The Ministerial Review into the Tax System would provide a further opportunity to discuss the treatment of R&D. The review would produce a preliminary issues paper in June and would deliver its final report to the Government in October this year.

Contact: Patricia Herbert [press secretary] 471-9412 or 021-270-9013: email [email protected] or, for technical inquiries, Michelle Davie [tax advisor in Dr Cullen's office] 471-9728.

Hon Pete Hodgson
Minister of Research, Science and Technology


Tax change good news for innovation

Private sector research and development in New Zealand is getting a significant boost with the Government's decision to allow an immediate tax deduction for R&D spending from 1 April this year, says Research, Science and Technology Minister Pete Hodgson.

Revenue Minister Michael Cullen announced today that tax law was being brought into conformity with Financial Reporting Standard 13, so that expenditure which business categorises as R&D and which is immediately written off for accounting purposes will also be immediately tax deductible.

"Private sector R&D is comparatively low in New Zealand and this is another significant step that will help increase it," Mr Hodgson said.

"We have established or expanded a series of successful grants programmes for private sector R&D, increased funding for technology support and announced our intention to establish a Crown Seed Capital Fund. These initiatives are now complemented by improved tax treatment for R&D. The approach chosen has the added benefit of keeping compliance costs down by using existing accounting tools.

"This is a significant change that will involve Inland Revenue taking quite a different approach with firms over their R&D expenditure. The establishment of an industry reference group to monitor the implementation of this new policy should help ensure a smooth transition to the new tax regime.

"I am particularly pleased that we are able to implement the new approach immediately, for the 2001/02 tax year. We have had many requests to do this and I agree that there is no time to waste in accelerating the development of New Zealand's innovation system."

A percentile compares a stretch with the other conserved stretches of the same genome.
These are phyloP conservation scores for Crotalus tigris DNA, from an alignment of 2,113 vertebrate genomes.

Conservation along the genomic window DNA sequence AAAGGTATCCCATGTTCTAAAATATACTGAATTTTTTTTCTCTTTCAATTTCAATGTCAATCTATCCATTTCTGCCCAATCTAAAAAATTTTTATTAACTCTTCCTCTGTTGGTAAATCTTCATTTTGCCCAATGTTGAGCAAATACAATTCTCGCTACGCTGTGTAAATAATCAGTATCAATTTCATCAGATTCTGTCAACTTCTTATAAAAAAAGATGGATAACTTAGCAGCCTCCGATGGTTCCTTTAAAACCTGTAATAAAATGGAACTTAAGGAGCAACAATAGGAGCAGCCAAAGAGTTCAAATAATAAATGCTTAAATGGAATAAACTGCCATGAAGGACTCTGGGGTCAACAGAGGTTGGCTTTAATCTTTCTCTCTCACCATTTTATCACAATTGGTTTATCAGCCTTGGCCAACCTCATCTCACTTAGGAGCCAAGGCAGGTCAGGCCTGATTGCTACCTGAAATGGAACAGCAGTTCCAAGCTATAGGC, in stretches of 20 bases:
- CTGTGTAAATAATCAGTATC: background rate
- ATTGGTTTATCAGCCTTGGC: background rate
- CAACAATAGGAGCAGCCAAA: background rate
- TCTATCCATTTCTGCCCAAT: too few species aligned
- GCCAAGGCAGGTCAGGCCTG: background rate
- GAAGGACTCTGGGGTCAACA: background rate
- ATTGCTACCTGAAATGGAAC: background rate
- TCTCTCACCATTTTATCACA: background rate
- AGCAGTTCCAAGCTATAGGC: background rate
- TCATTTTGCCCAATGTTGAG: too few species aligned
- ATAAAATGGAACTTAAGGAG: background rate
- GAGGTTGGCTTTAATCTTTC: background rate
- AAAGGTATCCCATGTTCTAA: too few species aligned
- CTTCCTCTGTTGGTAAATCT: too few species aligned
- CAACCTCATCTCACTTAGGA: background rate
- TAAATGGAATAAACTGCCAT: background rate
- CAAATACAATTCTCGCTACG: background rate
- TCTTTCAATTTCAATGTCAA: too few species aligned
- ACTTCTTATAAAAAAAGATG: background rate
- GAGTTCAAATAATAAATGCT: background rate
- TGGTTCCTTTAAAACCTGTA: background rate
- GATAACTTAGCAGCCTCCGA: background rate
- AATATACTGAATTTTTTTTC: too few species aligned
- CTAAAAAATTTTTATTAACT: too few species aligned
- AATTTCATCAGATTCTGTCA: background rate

Graeme Speden, press secretary, 04 471 9707 / 025 270 9055

David Butler
Commissioner of Inland Revenue


IRD Commissioner takes interest in R&D law

The Commissioner of Inland Revenue will be taking a personal interest in how his department applies the new Research and Development law once it is enacted.

"The new Inland Revenue Charter, launched earlier this month, emphasises the importance I place on the department applying the law as it is enacted," said Commissioner David Butler.

"Under the new bill what is properly expensed under accounting rules will be deductible under tax rules.

"Consultation with the private sector during the development of the R&D proposals indicated that some people are concerned that Inland Revenue might take a restrictive interpretation of the new law. In particular, they wonder if what is clearly R&D expenditure at the time it is incurred might later be challenged by Inland Revenue on the basis that the research has been a success and has led to commercial production.

"That concern is unfounded. What will happen in practice is that Inland Revenue auditors will take into account the information available to the decision-maker at the time, and will challenge the original decision to expense only when it is clearly not sustainable.

"To reassure the business community I am going to take an active role in liaising with business on the application of the new R&D legislation. Should there be problems with its application, I'm available to the private sector to discuss and correct them.

"Once the legislation is enacted, Inland Revenue will provide information to the community on the new provisions. We will publish a detailed Tax Information Bulletin on the new legislation, and I will be consulting with tax professionals and other interested parties on other kinds of information they would find useful," Mr Butler said.

For further information contact:
David Balham
Inland Revenue Corporate Communications
Tel: 04 498 5819 or 021 1129 103